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Aug 22 / James Flewellen

Elements of Wine 6: Oak


by James Flewellen

Elements of Wine 6: Oak

Ageing a wine in oak barrels has two main effects. The first is to imbue the wine with flavour and aroma compounds from the wood. This occurs most notably when the wine is matured in barriques (225 litre barrels) made from ‘new’ oak. New oak means the barrels have not been used before for ageing wine, thus there is a higher concentration of flavour molecules to impart to the wine. Wines aged in new oak typically develop notes of butter, toast, nuts, spice, or – if the wine has been aged in American, rather than French oak – coconut and white chocolate.

wine barrels
Oak barriques for the maturation of red wineJim Nix / Nomadic Pursuits / Foter / CC BY-NC-SA

 

 

 

 

 

 

 

 

 

 

 

The second effect of oak maturation expresses itself structurally in the wine. Oak barrels, while impermeable to liquid, still allow a small amount of air into the wine. This air exchange allows for a very slight oxidation of the wine, an effect that can be controlled by the size of the barrel and the length of time the wine spends inside. As well as changing the colour of the wine (white wines deepen and red wines lighten) this natural micro-oxygenation ‘softens’ the wine, giving a rounder, fuller, creamier mouth-feel. Red wines also benefit from their tannins polymerising and becoming less harsh, thus integrating better into the body of the wine. Oak barrels are also often conducive to the conversion of malic acid to lactic acid.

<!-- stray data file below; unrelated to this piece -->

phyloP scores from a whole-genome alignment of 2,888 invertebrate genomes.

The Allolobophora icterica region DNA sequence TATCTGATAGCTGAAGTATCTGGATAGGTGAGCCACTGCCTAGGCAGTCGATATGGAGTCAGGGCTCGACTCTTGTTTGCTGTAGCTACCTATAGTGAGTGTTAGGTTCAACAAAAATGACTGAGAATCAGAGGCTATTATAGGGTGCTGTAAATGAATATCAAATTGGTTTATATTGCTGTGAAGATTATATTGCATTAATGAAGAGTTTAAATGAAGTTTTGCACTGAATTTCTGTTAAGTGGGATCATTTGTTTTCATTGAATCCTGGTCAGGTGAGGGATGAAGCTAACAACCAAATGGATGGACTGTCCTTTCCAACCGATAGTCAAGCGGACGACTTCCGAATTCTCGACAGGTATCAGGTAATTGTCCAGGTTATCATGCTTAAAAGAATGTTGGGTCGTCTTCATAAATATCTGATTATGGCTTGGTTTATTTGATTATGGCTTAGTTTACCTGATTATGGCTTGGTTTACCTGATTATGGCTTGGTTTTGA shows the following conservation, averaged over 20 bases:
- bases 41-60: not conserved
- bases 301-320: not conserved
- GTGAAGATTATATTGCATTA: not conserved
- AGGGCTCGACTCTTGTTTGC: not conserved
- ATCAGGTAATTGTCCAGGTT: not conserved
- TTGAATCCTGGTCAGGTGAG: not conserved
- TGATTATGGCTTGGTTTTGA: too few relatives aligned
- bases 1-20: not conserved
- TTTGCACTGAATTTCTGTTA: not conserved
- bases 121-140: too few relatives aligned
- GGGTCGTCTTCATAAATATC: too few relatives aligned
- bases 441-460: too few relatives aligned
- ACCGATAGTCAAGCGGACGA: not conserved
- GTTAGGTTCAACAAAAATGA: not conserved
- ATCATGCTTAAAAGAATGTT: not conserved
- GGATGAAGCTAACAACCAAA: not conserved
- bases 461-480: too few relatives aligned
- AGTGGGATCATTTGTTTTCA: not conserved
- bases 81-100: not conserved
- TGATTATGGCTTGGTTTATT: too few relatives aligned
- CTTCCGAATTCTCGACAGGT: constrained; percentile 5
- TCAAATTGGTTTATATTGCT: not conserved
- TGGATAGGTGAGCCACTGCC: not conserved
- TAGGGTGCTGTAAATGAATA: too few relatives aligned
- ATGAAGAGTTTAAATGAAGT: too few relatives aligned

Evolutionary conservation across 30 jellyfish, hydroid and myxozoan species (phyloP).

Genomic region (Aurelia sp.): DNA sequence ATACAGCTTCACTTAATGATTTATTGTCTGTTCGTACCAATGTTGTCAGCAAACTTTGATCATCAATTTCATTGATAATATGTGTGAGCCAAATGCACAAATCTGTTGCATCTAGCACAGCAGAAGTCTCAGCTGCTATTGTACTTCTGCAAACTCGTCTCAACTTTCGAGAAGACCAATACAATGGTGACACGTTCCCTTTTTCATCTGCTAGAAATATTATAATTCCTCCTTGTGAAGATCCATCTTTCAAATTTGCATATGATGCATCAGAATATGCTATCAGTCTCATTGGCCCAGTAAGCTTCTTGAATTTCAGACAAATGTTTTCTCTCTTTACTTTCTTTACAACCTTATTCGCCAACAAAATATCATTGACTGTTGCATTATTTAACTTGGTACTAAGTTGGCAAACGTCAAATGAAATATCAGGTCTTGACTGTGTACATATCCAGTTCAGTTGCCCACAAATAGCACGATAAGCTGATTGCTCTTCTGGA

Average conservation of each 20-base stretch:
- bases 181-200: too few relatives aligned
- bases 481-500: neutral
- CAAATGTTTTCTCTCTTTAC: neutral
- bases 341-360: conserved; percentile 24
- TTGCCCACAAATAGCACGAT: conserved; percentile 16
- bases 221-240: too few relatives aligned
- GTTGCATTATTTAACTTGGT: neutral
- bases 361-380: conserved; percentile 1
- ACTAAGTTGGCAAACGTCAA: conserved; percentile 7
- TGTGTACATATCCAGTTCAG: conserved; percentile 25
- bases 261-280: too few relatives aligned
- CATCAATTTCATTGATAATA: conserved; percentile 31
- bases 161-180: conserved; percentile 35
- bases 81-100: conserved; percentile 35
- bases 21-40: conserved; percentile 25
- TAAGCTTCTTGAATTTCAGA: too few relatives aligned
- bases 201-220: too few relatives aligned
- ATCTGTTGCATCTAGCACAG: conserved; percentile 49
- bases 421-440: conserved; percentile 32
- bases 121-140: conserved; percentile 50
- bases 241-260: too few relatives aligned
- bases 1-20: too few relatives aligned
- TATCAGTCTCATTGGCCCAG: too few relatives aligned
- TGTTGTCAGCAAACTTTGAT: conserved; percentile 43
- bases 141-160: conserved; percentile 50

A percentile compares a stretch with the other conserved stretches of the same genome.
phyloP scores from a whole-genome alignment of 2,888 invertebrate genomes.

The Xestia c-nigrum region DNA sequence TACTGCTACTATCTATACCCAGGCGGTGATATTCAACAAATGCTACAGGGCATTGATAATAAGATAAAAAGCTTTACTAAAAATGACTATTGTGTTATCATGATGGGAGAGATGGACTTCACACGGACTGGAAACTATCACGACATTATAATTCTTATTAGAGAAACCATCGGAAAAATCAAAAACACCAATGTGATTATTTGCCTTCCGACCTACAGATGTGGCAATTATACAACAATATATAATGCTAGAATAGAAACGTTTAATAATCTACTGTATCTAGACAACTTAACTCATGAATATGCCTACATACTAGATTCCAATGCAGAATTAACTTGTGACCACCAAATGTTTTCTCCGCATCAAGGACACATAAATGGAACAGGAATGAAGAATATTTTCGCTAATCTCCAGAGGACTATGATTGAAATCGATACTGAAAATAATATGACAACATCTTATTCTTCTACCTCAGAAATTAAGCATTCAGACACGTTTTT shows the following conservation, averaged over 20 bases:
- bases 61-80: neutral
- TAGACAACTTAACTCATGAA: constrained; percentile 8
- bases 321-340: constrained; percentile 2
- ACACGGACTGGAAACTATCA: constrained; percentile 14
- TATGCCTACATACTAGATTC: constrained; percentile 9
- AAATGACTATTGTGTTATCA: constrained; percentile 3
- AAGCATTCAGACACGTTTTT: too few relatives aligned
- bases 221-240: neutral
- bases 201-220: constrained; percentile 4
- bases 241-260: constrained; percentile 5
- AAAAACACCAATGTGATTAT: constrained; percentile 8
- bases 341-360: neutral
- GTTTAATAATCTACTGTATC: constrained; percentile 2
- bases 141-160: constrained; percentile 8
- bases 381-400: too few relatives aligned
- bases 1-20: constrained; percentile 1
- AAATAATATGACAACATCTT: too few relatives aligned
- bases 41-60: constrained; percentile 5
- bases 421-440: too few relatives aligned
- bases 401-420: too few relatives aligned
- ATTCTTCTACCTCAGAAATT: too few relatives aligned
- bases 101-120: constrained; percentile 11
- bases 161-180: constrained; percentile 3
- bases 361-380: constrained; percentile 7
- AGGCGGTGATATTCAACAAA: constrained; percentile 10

Large oak vessels are also used as vinification vats.
Large oak vessels are also used as vinification vats.theqspeaks / Foter / CC BY-NC-SA

 

 

 

 

 

 

 

 

 

 

 

 

 

 

 

 

 

 

 

Old oak barrels – that is barrels which have been already used at least once to mature wine – give the benefit of the oxygen exchange with the wine without the transferal of wood flavours. It can thus be difficult to detect the use of old oak on the palate; although look out for more density on the palate and a harmonious integration of fruit flavours, body and tannin.

Sign up for Jonell Galloway and James Flewellen’s  “Celebrate the Chartres Festival of Lights & Autumnal Equinox with a Food & Wine Tasting Masterclass” in France from September 19 to 22, 2013.

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Dr James Flewellen is The Rambling Epicure wine columnist. James is a biophysicist at the University of Oxford. Originally from New Zealand, James learned his trade in taste through the Oxford Blind Wine Tasting Society, of which he was the President from 2010-2012. During his term, he represented Oxford at many international blind tasting competitions – twice winning the prestigious ‘Top Taster’ Award in the annual Varsity blind tasting match against Cambridge University and captaining winning teams in competitions throughout Europe.

James runs wine education courses in Oxford through the Oxford Wine Academy and is completing the WSET Professional Diploma in Wine and Spirits. He is the founder of  The Oxford Wine Blog and co-author of the forthcoming book: The Concise Guide to Wine and Blind Tasting.

 

 

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